Limon Railroad Days, June 12-13
June 7, 2010
For 100 years, the Chicago, Rock Island and Pacific Railway depot has set in Limon, Colo., a silent vigil.
From the heyday of the railroad to the passing into history by bankruptcy, the depot has withstood the ravages of the weather and watching passengers pass through, freight trains rumble past and the famous Limon shuffle. In 1910 the second depot that had been built in Limon burned down and a replacement was built right afterwards. The present depot was built with fire-resistant materials to withstand the coals and embers of the steam trains that passed by. The depot also survived the Limon tornado – the roof was damaged some but the rest of the structure was sound.
During the year, Limon will be celebrating the 100 years of the Rock Island depot. On June 12 and 13 will be Limon Railroad Days. There will be an open house, food, model train show and swap meet. The classic dining car will be open serving homemade desserts. The firehouse features the model train show, were the Knights of Columbus will be serving grilled burgers, dogs and the fixings. The depot will feature new exhibits and a new display.
The depot is part of the Limon Heritage complex and is the feature. When the Rock Island railroad went bankrupt, the depot sat empty until a group in Limon got together and acquired the building. This was the beginning of a journey that would take local volunteers to build a complex that stretches over four blocks. Beginning with the railroad station the complex was added on and improved. In the complex is the Heritage museum, a display of early local history, extensive display of early farm machinery, a boxcar display of saddles and tack, a one-room school house with interior display and a park with rides and gardens.
Trains still roll through Limon and a group of citizens in Kansas and Colorado bought the defunct Rock Island tracks from Limon to central Kansas. Today RailAmerica operates the Kyle Railway on these tracks and the Union Pacific RR still operates on their original rails that go past the old Rock Island depot. To the west from Limon the Rock Island rails were pulled to Colorado Springs, parts made into a trail and others are range land. The railroad that helped to build Limon is now but memories and in the Limon Heritage complex one can see how these early day builders and pioneers lived.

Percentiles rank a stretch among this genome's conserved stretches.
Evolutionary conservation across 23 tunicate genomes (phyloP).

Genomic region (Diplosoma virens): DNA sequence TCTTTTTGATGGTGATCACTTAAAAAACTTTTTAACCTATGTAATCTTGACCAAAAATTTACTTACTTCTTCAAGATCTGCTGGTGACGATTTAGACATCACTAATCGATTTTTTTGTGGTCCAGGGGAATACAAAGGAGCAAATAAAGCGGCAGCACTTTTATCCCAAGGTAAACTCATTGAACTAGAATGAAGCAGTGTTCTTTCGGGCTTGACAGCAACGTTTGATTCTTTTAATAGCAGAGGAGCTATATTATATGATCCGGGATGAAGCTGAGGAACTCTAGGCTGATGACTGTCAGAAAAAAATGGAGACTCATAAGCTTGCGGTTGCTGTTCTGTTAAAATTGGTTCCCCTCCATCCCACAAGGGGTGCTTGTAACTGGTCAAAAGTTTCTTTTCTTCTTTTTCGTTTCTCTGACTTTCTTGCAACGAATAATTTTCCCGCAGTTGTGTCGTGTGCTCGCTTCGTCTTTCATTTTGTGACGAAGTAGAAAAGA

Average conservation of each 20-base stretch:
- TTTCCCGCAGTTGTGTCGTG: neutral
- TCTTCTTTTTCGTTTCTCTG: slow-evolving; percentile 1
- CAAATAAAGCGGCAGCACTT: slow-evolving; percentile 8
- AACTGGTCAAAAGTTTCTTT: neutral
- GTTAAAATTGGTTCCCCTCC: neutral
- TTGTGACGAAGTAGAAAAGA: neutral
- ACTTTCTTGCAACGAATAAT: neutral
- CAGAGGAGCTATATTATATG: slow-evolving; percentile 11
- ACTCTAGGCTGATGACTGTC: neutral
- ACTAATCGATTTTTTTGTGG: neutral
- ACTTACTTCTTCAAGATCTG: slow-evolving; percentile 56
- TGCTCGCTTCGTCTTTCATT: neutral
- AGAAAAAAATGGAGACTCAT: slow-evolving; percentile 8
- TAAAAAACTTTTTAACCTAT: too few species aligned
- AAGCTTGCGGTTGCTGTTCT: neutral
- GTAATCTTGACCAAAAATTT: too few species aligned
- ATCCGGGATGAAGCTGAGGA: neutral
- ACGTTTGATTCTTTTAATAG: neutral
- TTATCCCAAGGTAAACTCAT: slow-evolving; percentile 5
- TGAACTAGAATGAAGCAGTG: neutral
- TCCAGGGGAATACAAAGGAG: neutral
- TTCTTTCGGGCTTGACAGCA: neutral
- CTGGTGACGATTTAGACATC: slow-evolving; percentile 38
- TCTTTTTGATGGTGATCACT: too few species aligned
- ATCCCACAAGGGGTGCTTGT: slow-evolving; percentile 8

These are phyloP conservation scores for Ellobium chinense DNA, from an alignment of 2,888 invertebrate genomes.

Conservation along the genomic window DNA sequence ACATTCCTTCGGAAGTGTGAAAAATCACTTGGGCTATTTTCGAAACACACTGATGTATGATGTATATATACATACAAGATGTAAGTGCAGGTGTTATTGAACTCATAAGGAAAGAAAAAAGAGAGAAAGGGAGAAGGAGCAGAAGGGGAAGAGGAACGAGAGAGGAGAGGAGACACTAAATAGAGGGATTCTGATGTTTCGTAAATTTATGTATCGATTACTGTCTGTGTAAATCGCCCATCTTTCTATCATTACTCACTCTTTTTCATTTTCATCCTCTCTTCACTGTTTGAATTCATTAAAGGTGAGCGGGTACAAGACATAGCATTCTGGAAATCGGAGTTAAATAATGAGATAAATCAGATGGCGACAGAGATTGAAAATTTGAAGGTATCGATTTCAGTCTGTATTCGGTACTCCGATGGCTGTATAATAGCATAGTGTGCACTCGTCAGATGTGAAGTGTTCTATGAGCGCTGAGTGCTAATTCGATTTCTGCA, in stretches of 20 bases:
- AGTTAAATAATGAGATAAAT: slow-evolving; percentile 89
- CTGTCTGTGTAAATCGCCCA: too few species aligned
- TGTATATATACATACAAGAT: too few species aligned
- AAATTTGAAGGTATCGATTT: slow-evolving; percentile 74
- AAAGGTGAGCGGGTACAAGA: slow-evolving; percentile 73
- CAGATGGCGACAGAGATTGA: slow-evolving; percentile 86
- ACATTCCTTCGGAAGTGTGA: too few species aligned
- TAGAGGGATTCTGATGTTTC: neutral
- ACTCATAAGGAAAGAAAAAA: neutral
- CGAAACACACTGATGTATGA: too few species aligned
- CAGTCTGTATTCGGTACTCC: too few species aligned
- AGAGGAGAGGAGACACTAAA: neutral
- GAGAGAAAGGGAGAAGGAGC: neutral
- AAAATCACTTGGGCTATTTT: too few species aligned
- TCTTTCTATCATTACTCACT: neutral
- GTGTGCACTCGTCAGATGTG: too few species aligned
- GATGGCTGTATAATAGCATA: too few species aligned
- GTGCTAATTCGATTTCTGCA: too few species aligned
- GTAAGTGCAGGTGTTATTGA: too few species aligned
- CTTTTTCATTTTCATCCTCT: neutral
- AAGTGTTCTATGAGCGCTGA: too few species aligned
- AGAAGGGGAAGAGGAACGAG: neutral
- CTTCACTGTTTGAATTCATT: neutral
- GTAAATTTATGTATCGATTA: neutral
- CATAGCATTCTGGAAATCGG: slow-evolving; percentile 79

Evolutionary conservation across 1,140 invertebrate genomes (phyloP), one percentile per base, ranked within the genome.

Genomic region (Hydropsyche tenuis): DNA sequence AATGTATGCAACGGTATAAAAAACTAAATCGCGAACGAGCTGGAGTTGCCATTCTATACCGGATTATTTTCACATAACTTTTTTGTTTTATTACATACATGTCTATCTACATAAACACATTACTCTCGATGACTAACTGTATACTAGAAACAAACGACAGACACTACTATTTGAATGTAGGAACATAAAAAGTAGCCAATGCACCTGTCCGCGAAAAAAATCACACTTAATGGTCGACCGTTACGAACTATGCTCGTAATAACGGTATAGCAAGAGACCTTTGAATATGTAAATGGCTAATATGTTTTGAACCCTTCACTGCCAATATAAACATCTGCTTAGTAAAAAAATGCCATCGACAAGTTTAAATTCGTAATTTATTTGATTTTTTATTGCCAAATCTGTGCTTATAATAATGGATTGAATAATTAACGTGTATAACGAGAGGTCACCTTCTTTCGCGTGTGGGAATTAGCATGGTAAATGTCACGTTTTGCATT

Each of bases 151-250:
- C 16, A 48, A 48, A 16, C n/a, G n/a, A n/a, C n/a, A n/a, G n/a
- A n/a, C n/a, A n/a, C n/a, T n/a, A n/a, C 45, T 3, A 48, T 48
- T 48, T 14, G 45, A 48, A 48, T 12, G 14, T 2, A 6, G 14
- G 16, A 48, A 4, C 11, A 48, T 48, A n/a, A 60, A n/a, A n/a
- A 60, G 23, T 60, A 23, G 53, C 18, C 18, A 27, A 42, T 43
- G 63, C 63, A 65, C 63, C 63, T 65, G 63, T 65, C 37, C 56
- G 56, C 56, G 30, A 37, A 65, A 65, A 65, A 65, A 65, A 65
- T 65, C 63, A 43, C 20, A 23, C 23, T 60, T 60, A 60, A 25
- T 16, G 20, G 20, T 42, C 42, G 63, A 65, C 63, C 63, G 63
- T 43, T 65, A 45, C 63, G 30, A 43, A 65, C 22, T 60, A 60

The depot is registered with the state historic registry and nearby is the ruins of other structures from when Limon was a division point. In the depot can be found pictures of these halcyon days, roundhouse, hotel, water tanks and section buildings. Here is where the fast passenger trains of the Rock Island split into two sections, section B went to Colorado Springs and the other went to Denver. The west bound train would be broken up and made into two trains and when they came back east the process was reversed, two trains would be made back into one train to go on east. This shuffling of cars became known as the Limon shuffle.
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This past year the Heritage Society has just finished up work on the depot, they got a generous grant for restoration work and new exhibits. There was lots of trim work done on worn woodwork, the heating system was upgraded with air conditioning and other improvements. A display was added featuring the archeological collection of local Daniel Houtz.
Houtz operated the town drugstore and was an amateur archeologist. Using his business he was able to collect numerous local Indian artifacts from the area. He had a deal with customers – he would trade an ice cream cone or float for arrowheads or scrapers that were found on the ranch or farm. Over the years his collection grew. He also went on some digs with the archeological group from his university. With these field trips his collection expanded. The collection was donated to the Heritage Society and they took some of the grant money and made a display featuring the Houtz collection. This past winter they added a small room to look like the local drugstore.
Buildings and displays remind one of what it was like to live at the end of the 1800s and early 1900s.